Euler Hermes > Economic research > Country Reports


Pro-business policies to be pursued by the new President

Download the full report
including graphs and images
Peru Flag
Peru Map


General Information

GDP USD202.903bn (World ranking 52, World Bank 2014)
Population 30.77 million (World ranki​ng 42, World Bank 2014)
Form of state Constitutional Republic
Head of government Pedro Kuczynski (center-right)
Next elections 2021, presidential and legislative


Country Rating BB1note-circle-low-risk


  • Natural resource rich (minerals: copper, silver, gold, zinc, energy and fishing)
  • Prudent macroeconomic policies, independent central bank
  • Low public debt
  • Strong FX reserve position and low external debt


  • Sensitive to commodity prices
  • Highly skewed income distr​ibution and high, if reducing, poverty levels
  • High dollarization of the financial system
  • Rule of Law and control of corruption are below average


Economic Overview


Growth: on the path of recovery

Real GDP expanded by +3.2% in 2015, after +2.4% in 2014, but remained below 2010-2013 average of +5.8% per year. Exports were hit by a weaker demand from major trading partners, notably China and from the lower prices of metal and gas (over 70% of exports). Private consumption and investment also decelerated significantly. 
Growth is expected to strengthen to +3.6% in 2016 and +4.5% in 2017, largely outperforming Latin American peers. Activity will be notably driven up by the execution of new mining programs projects (which could allow mining production to double in 2017 from 2014 levels) and major public investment programs, notably in infrastructure. Accordingly, the public deficit is expected to widen to -2.7% in 2016 after -2.2% in 2015 putting an end to a 5-year positive or balanced fiscal accounts. However, this should not be an issue as public debt and external debt, although increasing, remain relatively low. 
The current account deficit widened to -4.4% of GDP in 2015 due to lower commodity export revenues. It is expected to narrow somewhat to -3.8% in 2016 and -3% in 2017 thanks to a gradual recovery in metal prices and new mining streams. Financing the external deficit should not be a problem since Peru enjoys from strong investor confidence, easy access to capital markets and more than comfortable FX reserves levels (above 15 months of imports). It is to be noted however that FDI inflows, which have strongly diminished since mid-2015, anymore. After depreciating strongly against the USD in 2014 and 2015, the PEN has strengthened since the beginning of 2016. However, a new depreciation and high volatility cannot be ruled out if the FED raises interest rates.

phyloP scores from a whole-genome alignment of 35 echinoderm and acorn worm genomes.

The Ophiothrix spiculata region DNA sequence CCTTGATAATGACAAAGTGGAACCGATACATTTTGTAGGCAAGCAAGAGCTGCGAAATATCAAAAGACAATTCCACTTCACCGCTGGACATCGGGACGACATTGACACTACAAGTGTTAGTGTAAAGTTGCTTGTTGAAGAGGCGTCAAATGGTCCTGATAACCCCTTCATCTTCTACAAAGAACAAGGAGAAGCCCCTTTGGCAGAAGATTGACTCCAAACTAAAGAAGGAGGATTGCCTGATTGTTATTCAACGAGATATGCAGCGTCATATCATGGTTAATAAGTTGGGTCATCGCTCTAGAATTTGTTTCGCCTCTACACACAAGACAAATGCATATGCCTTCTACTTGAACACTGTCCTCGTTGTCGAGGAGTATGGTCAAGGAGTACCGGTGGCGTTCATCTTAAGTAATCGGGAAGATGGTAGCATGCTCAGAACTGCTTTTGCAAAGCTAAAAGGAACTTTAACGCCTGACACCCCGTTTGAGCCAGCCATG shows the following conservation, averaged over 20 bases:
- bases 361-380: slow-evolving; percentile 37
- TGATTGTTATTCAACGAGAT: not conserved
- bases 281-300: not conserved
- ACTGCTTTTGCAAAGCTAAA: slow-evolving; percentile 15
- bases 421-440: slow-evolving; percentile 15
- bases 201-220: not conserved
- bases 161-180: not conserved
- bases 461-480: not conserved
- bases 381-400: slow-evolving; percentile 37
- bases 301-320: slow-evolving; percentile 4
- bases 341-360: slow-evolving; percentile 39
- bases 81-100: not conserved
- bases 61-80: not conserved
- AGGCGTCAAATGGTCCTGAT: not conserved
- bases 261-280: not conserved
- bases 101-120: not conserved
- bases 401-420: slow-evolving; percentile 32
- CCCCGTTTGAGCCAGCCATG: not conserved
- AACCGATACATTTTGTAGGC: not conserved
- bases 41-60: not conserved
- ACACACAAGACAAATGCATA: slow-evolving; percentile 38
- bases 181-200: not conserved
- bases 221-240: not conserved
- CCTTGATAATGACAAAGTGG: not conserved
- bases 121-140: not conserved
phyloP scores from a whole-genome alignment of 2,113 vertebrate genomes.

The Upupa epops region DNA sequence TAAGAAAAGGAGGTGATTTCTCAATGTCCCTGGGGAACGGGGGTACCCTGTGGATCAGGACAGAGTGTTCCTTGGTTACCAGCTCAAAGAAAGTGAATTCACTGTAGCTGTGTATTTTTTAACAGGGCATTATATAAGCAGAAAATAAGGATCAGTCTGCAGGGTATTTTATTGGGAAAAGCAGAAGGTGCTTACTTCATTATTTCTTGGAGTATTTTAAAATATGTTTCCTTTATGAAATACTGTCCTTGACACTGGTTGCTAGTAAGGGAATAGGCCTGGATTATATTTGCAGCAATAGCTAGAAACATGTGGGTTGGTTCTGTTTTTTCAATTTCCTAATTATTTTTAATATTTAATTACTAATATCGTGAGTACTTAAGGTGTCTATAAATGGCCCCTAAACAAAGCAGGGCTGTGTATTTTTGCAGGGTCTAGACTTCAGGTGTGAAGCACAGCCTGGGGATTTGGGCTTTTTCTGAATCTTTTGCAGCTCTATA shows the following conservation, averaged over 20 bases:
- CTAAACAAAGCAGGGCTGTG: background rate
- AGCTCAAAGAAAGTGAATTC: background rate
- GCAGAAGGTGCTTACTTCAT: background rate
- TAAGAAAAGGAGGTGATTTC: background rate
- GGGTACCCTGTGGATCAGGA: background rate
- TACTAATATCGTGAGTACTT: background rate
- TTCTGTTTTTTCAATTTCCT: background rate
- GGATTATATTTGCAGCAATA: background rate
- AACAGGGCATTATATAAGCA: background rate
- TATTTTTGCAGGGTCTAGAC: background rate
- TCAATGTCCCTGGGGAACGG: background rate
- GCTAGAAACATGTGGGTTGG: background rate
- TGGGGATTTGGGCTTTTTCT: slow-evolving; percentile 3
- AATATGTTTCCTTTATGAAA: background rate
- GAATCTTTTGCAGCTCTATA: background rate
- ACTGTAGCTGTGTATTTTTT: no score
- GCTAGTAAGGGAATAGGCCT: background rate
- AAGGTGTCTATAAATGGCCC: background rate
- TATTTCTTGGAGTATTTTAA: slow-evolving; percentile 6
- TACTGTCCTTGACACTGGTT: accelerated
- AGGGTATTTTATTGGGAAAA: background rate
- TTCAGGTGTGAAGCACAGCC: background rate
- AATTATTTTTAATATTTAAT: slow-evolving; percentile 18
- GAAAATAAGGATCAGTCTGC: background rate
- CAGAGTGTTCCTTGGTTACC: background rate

Strong fundamentals

The monetary policy is framed against inflation targeting, currently at 3% (+/-1%), and the fiscal management is built on a rule which prevents the deficit to go beyond -1% of GDP. In addition, a new macro-fiscal framework is being implemented that (i) sets medium-term fiscal targets; (ii) focus on structural balances (iii) implements counter-cyclical measures in case of a wide output gap (positive or negative) and (iv) limits local governments’ debt. Among Latin American countries, Peru is the second best-ranked in the 2015 World Bank’s Doing Business Survey. However, shortcomings remain regarding enforcing contracts and starting a business. Rule of law and control of corruption are also important areas of concern.


The new President to pursue pro-business policies

Pedro Kuczynski won(center-right) won the Presidential elections on June 5th with 50.1% of the vote. The results were well welcomed by investors as Mr. Kuczynski, former Finance Minister and former economist for the World Bank, is perceived as likely to pursue the business-friendly reforms that had already been launched by the former President Humala. However, given the tied results, social tensions cannot be ruled out as geographical and income gaps remain main issues for the country.


Last review: 6/22/2016